Fresenius’s €3.1bn ($4.1bn) purchase of most of Rhön-Klinikum’s hospital division will make its own hospital unit, Helios, the largest in Europe. It will also allow Fresenius to thumb its nose at its rivals Asklepios Kliniken and B. Braun Melsungen, which acted to block its original takeover bid eighteen months ago.
The deal could have greater significance, though. When put together with Medtronic’s move earlier this month into running cardiology services at publicly owned hospitals in the UK, it points to the increasing involvement of medtech companies in the hospital sector. As government healthcare budgets are squeezed ever further by ageing populations and economic conditions, private concerns are stepping in to meet the shortfall.
When the debt-financed deal closes at the end of this year Fresenius will be able to add 43 private hospitals to the 74 Helios already owns and runs. The resulting sales should be worth €2bn a year to Fresenius, which had revenues of €19.3bn last year. The Bad Homburg company’s shares rose 3% on the news, adding €21m to its market cap. Rhön-Klinikum’s share price rose 11%, putting its value at €2.7bn.
However, the Rhön-Klinikum purchase is not quite so good a bargain as it might have been. In April 2012 Fresenius tried to buy all of Rhön-Klinikum for €3.1bn, rather than just its hospitals business. But, knowing that this would require approval from 90% of Rhön-Klinikum’s shareholders, Asklepios and B. Braun bought enough shares to ensure this was not reached.
Because the new deal concerns only part of the company, a shareholder vote will not be required.
If you can’t beat ‘em
With consolidation of hospital chains increasing their purchasing power and thus exerting pressure on medtech firms to drop their prices, it is hardly surprising that some medtech companies have decided to play both sides. In early September Medtronic arranged partnerships with the NHS under which it will manage the catheterisation labs of a London hospital and another in Manchester.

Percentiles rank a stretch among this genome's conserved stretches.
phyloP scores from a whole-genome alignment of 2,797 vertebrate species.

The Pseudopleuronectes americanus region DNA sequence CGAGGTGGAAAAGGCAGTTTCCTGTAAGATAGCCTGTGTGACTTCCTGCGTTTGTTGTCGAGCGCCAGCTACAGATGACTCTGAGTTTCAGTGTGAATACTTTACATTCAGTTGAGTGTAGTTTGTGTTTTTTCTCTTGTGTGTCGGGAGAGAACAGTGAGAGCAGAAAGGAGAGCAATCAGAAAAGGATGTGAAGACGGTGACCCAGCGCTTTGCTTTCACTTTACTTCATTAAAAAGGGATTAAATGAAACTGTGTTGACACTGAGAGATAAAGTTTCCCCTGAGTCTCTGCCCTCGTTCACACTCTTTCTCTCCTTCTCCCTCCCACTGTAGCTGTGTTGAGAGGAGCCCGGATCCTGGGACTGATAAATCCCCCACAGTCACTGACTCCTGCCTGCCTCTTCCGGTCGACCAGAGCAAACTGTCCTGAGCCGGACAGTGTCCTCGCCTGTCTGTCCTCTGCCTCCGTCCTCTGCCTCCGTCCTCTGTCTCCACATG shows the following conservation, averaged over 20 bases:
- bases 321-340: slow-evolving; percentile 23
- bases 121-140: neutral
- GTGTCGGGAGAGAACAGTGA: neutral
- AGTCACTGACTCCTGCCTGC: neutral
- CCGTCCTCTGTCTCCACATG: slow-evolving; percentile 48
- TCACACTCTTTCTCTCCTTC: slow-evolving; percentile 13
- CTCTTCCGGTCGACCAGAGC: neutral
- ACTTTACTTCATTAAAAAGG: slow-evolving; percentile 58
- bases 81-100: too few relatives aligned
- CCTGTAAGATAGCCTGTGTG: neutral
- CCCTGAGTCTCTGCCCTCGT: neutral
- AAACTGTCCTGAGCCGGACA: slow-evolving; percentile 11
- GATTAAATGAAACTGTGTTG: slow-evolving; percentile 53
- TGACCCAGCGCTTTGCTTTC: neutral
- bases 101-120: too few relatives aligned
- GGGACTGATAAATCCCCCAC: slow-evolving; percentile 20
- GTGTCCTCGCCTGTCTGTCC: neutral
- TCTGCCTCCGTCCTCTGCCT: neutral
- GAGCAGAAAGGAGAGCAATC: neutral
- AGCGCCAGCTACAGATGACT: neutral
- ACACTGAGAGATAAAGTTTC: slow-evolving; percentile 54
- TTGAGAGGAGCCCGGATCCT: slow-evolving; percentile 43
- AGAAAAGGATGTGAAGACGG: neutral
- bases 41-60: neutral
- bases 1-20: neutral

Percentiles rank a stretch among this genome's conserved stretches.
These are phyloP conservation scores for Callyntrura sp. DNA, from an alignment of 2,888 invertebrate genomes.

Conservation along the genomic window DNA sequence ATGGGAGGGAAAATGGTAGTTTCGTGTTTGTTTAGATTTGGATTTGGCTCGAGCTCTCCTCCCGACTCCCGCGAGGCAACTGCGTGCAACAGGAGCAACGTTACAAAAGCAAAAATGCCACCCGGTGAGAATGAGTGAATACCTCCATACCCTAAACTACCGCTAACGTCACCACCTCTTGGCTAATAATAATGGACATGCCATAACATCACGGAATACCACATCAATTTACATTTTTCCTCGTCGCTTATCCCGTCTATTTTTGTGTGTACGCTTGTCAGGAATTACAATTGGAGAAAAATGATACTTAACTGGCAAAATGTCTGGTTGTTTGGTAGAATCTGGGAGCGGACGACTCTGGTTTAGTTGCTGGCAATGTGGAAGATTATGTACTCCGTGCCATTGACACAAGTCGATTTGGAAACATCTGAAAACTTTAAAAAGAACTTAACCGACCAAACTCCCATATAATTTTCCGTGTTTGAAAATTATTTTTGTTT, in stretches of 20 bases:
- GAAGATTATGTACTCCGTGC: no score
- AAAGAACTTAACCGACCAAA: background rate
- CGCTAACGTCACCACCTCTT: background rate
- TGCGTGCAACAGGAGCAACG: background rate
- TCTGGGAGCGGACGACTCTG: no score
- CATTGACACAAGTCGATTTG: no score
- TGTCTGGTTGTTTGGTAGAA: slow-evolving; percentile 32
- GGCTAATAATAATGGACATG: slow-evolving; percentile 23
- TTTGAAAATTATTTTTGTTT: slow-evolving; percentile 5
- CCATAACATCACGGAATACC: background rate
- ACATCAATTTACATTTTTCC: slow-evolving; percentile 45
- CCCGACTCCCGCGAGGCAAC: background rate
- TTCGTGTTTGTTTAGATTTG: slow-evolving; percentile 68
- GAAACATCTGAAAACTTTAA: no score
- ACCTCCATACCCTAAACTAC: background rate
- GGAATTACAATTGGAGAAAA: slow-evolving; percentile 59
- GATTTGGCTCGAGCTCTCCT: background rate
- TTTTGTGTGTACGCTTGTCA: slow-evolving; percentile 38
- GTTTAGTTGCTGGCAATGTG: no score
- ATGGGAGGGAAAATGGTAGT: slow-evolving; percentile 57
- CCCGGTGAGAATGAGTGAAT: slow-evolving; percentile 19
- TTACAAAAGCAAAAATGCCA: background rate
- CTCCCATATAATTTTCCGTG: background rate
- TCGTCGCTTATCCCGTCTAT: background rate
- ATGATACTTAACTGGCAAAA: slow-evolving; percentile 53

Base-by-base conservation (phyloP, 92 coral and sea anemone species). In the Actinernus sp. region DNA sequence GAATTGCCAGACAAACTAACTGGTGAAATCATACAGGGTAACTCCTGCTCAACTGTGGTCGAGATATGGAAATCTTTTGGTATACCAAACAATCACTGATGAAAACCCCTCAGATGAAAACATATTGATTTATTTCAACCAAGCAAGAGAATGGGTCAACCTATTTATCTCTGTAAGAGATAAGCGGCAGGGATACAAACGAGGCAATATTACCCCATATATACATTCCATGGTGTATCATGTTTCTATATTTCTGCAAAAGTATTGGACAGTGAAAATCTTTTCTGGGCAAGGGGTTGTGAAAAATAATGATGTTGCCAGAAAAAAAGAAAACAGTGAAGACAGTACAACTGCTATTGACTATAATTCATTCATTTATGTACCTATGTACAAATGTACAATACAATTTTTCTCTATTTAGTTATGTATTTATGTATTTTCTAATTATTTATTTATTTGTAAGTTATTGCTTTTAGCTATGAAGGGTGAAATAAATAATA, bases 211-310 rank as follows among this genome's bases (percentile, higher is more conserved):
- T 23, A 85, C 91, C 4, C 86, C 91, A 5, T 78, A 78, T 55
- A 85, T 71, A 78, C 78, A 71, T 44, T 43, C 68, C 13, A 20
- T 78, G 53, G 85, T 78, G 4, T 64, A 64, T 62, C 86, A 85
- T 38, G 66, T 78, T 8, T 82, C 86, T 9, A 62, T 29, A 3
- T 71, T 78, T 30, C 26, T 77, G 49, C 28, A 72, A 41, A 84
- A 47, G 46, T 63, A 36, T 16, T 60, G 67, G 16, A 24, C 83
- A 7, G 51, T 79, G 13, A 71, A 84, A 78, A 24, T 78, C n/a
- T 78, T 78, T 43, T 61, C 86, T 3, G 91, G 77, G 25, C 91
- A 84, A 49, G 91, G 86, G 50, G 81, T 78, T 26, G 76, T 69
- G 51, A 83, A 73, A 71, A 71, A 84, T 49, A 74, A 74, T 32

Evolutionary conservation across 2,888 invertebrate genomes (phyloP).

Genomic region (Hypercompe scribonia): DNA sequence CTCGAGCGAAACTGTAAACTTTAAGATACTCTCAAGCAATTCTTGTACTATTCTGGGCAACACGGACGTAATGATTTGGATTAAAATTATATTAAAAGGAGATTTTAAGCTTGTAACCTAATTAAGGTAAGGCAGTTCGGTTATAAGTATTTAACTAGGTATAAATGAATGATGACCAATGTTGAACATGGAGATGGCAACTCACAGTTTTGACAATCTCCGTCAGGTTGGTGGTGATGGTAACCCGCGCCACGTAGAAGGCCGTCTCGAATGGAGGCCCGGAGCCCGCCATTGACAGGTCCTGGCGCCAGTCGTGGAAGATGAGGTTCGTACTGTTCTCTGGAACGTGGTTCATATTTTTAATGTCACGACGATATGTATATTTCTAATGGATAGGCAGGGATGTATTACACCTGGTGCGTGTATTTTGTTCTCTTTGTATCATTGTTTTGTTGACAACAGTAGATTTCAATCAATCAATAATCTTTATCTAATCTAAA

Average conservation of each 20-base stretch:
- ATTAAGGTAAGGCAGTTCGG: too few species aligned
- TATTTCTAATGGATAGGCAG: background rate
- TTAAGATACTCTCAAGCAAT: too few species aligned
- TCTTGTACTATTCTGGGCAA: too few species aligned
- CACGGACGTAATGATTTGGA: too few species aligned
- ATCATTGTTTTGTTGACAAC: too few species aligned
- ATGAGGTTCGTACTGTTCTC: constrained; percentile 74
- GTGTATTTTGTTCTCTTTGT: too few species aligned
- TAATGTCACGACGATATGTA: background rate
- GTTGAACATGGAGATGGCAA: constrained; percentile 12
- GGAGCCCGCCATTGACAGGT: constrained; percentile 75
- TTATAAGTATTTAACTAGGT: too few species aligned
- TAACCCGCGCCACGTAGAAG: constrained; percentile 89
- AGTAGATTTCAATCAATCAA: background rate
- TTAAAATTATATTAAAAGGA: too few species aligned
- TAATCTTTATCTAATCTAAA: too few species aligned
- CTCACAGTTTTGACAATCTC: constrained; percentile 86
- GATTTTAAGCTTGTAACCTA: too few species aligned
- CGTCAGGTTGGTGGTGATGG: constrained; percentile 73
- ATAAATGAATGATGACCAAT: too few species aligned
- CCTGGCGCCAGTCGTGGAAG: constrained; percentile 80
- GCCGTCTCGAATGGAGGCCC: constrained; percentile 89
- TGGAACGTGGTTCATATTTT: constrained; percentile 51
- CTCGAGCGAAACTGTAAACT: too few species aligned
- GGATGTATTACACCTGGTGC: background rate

Unlike Fresenius, whose Helios unit was already in the hospital space, the sector is new territory for Medtronic. As well as providing and training staff, the company will be in charge of obtaining new devices and supplies, prompting concerns that these devices might tend to have Medtronic’s name on the box even if other manufacturers’ products are more appropriate.
A provision in the partnership agreements guaranteeing that a proportion – some reports suggest half – of the equipment bought by the hospitals will indeed be acquired from Medtronic rather than its rivals will do nothing to dispel these concerns.
The growing emphasis on cost-effectiveness of hospital services is prompting changes in healthcare systems to try to maximise efficiency. Medtronic already plans to expand its hospital management efforts into surgery and neurology, and it seems likely that other device companies will start to see the potential of these agreements.
It will be important to ensure that the shift from public to private management maximises the efficiency of healthcare provision rather than – or at least in addition to – that of medtech businesses.